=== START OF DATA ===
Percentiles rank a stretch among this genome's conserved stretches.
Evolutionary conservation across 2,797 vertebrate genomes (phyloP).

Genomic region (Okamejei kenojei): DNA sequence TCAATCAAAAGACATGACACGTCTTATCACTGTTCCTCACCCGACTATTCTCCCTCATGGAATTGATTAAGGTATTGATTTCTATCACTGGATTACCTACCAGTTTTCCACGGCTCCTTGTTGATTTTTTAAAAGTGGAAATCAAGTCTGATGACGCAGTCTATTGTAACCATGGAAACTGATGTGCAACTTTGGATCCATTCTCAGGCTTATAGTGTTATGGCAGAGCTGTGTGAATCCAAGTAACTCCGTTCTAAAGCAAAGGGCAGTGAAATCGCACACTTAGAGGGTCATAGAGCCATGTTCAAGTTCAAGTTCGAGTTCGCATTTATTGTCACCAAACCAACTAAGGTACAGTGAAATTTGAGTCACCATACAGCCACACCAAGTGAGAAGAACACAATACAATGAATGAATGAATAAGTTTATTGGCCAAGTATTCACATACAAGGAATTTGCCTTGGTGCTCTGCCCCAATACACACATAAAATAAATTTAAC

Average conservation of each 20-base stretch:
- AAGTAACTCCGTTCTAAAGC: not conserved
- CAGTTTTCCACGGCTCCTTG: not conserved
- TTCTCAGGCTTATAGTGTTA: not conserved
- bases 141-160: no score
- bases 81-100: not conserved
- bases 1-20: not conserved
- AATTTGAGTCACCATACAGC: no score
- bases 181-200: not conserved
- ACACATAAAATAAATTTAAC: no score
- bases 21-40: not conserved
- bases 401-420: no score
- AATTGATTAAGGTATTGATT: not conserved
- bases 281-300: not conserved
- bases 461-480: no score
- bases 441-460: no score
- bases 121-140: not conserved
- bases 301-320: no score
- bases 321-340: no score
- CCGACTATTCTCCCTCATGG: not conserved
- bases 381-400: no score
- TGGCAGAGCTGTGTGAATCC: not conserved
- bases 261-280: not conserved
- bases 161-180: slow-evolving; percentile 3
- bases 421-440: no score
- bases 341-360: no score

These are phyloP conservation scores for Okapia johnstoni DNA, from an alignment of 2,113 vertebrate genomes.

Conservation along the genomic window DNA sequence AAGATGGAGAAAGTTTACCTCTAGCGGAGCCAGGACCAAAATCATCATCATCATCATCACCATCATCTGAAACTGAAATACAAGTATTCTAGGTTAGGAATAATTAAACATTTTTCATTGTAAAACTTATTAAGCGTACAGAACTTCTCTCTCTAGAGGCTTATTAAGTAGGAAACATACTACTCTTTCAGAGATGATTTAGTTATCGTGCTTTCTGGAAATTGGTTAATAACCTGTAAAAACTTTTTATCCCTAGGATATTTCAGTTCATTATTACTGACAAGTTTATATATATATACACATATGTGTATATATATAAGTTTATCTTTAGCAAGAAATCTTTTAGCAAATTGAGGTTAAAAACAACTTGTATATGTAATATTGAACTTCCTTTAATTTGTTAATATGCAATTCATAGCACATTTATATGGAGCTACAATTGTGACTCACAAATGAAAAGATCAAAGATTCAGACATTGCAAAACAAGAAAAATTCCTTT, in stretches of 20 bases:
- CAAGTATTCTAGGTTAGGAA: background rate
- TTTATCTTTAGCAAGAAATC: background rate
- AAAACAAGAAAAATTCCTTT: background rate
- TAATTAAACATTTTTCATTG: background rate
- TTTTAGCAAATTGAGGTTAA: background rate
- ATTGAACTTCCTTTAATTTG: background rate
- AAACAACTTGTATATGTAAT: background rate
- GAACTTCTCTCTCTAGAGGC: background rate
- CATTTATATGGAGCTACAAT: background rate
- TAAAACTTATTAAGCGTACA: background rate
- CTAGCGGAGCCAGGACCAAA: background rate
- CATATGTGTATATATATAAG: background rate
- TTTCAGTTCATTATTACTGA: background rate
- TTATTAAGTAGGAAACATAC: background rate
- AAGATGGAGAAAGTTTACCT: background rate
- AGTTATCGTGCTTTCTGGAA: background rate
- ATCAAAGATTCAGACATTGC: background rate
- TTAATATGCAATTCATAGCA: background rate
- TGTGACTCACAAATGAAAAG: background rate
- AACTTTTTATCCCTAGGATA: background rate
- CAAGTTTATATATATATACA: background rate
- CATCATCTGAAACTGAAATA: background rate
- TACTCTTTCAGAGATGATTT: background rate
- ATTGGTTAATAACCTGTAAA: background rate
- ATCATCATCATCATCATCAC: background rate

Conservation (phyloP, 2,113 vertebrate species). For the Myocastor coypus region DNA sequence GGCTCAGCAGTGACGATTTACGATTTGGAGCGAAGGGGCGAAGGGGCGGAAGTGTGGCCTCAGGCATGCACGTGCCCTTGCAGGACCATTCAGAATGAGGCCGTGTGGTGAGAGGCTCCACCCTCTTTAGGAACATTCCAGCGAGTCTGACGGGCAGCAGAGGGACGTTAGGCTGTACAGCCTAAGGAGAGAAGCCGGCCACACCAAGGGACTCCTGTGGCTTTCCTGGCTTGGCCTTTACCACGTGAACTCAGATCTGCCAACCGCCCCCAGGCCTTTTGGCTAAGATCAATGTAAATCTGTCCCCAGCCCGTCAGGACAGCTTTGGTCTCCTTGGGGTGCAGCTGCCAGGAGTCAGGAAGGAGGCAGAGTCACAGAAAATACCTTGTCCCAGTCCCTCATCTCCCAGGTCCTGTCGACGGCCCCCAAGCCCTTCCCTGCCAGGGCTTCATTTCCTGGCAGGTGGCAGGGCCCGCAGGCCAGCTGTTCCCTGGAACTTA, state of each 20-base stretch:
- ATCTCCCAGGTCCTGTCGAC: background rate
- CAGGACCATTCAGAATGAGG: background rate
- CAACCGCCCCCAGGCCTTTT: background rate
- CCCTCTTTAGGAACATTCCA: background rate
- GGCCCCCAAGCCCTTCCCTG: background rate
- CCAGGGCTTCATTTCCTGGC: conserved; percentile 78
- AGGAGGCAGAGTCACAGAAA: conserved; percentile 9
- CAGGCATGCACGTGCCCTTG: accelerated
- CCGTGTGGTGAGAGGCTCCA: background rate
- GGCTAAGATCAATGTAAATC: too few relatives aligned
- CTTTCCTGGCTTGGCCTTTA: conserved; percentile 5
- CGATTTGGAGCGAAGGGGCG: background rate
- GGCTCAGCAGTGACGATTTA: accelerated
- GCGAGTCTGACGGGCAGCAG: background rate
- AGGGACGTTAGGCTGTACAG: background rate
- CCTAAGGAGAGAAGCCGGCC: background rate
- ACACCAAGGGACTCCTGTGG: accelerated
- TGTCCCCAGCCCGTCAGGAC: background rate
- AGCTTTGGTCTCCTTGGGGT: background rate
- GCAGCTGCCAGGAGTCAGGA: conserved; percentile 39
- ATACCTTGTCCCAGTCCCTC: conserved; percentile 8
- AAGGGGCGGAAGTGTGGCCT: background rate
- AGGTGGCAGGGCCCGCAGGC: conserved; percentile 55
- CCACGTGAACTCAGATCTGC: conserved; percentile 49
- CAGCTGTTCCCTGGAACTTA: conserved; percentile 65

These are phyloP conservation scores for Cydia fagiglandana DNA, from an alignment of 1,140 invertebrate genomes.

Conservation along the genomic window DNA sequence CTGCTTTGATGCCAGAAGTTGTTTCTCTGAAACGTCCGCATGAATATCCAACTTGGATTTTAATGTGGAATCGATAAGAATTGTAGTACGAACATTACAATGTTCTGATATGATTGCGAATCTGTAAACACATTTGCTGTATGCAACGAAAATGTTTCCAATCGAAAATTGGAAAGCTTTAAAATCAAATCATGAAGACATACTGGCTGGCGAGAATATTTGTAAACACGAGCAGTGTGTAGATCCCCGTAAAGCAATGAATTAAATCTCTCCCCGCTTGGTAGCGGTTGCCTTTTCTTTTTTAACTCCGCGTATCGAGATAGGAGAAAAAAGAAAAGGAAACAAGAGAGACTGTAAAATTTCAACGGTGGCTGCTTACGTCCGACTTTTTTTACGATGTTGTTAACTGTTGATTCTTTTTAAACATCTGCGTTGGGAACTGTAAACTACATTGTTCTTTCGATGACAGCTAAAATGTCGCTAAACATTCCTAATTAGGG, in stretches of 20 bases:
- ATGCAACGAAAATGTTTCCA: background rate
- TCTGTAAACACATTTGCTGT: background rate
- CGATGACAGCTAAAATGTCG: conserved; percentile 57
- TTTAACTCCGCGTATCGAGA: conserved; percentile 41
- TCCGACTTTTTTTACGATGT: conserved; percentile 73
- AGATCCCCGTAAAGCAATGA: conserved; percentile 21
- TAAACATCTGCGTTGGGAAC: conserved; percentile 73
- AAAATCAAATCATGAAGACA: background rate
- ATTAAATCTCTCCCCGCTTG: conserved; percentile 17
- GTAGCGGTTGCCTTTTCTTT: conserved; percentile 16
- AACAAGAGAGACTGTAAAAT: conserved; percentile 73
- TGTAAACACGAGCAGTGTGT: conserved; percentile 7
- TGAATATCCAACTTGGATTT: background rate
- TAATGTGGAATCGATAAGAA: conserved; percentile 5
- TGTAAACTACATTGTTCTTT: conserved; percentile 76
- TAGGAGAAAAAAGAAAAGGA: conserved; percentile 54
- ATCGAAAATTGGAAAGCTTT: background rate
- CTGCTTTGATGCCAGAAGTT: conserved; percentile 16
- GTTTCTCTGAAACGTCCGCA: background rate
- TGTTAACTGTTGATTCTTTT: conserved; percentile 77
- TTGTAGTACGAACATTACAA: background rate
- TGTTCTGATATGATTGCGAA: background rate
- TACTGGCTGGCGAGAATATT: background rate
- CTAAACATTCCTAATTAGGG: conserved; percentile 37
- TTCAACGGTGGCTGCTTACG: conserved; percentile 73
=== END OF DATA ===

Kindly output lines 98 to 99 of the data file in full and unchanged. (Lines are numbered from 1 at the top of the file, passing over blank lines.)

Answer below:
- TAATGTGGAATCGATAAGAA: conserved; percentile 5
- TGTAAACTACATTGTTCTTT: conserved; percentile 76